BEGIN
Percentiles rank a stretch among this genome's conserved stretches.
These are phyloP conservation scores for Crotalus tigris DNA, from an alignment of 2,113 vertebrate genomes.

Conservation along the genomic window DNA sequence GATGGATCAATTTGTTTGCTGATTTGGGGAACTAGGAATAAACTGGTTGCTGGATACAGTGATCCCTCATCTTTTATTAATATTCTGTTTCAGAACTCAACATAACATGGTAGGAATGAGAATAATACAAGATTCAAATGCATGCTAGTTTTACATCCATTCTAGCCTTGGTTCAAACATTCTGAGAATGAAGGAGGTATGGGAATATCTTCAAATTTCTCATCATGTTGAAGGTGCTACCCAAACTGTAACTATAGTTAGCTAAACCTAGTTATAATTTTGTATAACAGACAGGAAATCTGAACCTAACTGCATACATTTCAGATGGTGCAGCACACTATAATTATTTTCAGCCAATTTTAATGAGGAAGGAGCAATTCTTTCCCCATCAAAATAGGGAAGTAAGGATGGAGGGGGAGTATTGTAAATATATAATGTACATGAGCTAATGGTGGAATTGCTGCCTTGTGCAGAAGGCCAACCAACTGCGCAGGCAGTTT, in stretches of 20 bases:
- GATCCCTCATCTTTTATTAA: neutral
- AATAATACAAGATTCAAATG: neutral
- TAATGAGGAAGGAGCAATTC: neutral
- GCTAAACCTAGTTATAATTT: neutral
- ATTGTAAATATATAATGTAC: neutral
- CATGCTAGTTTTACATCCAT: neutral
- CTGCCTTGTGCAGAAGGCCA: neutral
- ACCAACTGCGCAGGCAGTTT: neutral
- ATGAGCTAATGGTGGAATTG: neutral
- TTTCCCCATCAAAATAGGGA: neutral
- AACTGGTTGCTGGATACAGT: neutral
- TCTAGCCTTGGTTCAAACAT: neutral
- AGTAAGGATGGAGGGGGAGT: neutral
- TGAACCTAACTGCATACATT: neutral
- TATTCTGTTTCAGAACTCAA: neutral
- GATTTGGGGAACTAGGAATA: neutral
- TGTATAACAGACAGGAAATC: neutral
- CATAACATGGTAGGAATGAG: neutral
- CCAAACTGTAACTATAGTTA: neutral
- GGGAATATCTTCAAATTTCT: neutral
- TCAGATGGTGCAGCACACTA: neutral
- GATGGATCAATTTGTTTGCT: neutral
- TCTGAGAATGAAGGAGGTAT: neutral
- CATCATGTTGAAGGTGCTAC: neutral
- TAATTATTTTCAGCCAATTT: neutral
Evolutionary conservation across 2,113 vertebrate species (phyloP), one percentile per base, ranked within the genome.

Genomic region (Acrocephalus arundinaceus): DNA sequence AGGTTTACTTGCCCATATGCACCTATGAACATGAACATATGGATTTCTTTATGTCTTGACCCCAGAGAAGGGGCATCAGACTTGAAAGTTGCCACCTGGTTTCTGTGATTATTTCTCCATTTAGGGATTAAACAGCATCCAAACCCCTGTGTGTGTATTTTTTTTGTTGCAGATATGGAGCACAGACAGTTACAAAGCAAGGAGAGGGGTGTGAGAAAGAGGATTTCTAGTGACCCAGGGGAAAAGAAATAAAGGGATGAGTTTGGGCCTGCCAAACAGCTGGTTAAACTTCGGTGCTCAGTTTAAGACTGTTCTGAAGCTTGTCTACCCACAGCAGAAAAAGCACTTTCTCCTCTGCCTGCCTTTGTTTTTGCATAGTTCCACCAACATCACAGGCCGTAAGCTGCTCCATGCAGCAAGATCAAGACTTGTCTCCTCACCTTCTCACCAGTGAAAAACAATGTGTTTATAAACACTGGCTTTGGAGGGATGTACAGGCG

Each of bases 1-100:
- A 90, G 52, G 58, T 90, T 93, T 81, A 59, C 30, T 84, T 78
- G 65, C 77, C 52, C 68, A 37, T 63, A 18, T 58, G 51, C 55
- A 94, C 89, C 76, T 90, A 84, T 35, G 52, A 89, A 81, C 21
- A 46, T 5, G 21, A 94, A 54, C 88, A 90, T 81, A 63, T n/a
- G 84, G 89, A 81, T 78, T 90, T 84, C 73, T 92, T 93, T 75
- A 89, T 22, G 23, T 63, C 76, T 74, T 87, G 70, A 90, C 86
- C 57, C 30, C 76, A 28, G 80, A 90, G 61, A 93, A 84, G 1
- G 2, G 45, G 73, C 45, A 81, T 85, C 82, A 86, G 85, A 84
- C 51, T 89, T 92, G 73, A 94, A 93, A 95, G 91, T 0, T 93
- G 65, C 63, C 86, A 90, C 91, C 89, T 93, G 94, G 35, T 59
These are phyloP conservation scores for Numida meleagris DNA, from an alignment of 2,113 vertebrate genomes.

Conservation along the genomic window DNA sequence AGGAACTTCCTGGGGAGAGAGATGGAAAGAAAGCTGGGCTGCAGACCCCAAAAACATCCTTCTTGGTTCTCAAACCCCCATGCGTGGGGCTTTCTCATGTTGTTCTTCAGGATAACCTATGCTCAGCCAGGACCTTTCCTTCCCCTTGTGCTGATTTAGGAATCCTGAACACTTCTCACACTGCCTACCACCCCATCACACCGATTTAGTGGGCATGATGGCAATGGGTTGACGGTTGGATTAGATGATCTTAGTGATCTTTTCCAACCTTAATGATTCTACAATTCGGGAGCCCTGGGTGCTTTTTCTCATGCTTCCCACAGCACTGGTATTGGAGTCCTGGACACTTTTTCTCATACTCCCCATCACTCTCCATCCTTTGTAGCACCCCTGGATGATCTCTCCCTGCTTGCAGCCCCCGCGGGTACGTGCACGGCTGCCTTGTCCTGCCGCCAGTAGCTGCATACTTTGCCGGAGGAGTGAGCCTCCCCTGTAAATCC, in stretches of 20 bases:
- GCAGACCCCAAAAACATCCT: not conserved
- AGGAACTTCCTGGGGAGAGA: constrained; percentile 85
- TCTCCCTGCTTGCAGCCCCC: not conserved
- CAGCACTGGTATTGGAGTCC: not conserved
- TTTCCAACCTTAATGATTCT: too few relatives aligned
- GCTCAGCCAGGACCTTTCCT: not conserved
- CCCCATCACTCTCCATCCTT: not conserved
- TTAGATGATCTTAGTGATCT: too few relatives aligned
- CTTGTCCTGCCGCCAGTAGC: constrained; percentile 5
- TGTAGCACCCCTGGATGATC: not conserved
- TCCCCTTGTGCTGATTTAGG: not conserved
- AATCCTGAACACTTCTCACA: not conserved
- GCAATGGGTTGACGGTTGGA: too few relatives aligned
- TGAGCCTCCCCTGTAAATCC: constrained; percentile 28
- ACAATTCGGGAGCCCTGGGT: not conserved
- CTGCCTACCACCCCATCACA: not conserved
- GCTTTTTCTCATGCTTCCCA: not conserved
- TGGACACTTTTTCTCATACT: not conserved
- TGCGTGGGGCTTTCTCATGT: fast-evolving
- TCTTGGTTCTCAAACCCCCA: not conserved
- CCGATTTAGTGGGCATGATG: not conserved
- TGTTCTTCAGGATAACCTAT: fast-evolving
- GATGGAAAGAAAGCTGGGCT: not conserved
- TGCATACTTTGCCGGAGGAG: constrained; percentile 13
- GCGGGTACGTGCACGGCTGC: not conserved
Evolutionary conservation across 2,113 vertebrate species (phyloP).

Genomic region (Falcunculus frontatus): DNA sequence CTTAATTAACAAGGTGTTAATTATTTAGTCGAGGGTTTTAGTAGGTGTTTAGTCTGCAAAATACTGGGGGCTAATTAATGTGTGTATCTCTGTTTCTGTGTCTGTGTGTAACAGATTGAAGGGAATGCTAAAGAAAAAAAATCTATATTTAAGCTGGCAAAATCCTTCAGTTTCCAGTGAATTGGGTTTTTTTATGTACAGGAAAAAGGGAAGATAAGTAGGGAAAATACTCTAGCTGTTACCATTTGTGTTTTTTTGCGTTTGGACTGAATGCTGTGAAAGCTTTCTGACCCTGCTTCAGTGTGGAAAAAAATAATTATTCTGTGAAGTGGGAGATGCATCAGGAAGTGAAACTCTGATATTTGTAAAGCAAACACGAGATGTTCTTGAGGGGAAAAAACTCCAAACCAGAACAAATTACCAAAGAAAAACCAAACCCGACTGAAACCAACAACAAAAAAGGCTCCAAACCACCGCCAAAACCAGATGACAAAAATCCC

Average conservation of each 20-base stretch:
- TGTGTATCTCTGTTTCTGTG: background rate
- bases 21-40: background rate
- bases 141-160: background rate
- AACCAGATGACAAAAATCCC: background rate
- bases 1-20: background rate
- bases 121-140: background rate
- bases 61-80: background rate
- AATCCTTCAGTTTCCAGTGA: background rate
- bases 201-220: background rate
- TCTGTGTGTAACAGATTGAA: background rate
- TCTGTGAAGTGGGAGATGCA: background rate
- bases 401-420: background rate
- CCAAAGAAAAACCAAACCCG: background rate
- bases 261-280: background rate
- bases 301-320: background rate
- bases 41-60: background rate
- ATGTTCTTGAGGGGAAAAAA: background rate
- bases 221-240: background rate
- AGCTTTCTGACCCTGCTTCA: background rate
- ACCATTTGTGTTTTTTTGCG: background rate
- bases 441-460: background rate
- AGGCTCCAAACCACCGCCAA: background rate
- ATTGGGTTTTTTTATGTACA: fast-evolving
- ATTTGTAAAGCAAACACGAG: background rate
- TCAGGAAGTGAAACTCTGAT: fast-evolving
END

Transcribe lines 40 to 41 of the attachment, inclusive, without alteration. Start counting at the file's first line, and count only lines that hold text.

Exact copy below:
- C 51, T 89, T 92, G 73, A 94, A 93, A 95, G 91, T 0, T 93
- G 65, C 63, C 86, A 90, C 91, C 89, T 93, G 94, G 35, T 59